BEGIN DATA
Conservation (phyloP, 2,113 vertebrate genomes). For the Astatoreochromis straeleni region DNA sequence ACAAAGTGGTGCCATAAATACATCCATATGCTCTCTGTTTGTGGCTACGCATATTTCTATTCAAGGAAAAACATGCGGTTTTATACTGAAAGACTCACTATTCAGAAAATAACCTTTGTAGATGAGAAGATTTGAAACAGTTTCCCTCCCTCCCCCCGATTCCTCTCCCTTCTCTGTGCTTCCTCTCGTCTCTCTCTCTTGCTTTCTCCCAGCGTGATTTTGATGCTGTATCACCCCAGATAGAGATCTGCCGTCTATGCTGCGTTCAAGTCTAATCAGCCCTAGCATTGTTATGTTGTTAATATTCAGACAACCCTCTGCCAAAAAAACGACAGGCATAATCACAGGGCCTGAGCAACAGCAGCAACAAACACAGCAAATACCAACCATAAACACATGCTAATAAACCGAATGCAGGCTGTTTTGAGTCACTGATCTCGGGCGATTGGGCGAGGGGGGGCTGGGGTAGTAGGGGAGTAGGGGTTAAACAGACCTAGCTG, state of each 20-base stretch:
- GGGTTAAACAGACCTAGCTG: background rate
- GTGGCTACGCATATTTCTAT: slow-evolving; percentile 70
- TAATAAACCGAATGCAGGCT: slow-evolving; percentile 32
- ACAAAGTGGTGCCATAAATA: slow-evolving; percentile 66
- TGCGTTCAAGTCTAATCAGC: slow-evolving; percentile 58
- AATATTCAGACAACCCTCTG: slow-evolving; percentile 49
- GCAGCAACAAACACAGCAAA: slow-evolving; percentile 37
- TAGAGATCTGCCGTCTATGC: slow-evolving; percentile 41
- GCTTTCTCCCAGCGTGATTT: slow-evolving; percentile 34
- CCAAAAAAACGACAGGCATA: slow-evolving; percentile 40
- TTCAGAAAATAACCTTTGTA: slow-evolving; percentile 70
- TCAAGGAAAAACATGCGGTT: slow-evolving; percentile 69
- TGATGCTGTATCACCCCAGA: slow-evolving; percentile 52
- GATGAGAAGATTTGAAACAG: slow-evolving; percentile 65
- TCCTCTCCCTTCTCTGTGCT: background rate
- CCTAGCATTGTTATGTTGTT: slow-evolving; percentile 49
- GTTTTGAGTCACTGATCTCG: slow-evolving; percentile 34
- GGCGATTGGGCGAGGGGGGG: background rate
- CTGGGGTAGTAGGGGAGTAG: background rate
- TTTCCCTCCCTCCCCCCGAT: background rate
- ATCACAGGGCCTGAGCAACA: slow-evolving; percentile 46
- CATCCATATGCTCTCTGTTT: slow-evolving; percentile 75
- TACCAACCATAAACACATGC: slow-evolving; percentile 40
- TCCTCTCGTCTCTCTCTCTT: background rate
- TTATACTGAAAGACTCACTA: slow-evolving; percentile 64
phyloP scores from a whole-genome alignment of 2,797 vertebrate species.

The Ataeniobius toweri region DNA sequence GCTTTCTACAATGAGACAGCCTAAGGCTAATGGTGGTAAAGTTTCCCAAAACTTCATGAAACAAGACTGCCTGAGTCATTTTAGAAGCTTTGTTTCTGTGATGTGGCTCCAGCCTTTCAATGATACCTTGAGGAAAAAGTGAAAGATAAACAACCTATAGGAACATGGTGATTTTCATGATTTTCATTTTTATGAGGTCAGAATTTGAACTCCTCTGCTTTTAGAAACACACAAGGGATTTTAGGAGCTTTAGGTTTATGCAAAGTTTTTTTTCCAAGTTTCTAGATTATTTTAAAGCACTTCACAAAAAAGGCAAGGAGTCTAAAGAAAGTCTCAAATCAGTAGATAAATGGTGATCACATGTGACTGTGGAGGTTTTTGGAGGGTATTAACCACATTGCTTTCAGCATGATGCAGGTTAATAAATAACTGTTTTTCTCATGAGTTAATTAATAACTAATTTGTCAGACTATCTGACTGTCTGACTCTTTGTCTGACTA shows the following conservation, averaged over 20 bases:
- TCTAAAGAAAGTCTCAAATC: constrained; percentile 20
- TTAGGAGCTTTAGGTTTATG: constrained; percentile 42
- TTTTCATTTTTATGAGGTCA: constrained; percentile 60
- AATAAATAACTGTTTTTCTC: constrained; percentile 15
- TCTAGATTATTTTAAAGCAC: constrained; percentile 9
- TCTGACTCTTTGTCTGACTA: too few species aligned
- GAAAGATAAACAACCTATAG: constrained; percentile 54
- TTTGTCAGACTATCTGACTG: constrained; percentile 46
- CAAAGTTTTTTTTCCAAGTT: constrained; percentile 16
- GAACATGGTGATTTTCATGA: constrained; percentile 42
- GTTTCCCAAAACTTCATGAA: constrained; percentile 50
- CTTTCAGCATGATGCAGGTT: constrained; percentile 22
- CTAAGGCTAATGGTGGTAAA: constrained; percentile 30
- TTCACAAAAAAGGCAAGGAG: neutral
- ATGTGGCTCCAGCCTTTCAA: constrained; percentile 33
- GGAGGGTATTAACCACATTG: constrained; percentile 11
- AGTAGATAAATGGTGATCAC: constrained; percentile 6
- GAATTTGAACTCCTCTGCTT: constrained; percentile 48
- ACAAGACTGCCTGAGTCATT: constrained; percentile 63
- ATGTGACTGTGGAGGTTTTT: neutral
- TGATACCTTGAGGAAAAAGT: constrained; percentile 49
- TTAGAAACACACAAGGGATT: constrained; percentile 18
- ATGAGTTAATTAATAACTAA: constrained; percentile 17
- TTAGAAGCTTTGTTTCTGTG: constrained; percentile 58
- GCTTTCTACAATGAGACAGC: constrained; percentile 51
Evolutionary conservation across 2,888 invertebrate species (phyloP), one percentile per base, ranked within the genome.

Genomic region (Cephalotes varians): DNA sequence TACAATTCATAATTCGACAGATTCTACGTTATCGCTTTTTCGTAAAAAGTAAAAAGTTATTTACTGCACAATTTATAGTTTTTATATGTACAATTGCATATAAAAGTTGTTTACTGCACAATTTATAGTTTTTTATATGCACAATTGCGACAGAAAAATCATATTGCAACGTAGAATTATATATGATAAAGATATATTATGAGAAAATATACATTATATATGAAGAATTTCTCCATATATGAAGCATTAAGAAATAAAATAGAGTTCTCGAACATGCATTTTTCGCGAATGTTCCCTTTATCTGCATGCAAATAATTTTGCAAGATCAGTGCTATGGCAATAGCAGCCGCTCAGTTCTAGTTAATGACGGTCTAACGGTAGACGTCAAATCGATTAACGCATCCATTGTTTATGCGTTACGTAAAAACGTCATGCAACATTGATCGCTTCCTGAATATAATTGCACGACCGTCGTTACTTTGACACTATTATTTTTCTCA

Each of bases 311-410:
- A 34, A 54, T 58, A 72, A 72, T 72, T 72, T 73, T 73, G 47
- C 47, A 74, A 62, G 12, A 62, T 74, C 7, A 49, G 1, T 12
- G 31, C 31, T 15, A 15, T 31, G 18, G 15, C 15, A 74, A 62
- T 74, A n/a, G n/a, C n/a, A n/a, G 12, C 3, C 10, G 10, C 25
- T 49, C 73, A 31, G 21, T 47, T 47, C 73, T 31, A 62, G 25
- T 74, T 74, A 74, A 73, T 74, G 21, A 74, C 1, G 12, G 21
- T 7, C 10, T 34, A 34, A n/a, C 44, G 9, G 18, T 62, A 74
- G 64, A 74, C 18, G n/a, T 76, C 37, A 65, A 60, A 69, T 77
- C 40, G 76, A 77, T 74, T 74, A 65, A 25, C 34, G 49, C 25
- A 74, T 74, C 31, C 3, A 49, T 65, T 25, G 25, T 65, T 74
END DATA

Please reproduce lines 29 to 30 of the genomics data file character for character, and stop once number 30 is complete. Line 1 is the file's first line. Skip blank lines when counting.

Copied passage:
- TCTAAAGAAAGTCTCAAATC: constrained; percentile 20
- TTAGGAGCTTTAGGTTTATG: constrained; percentile 42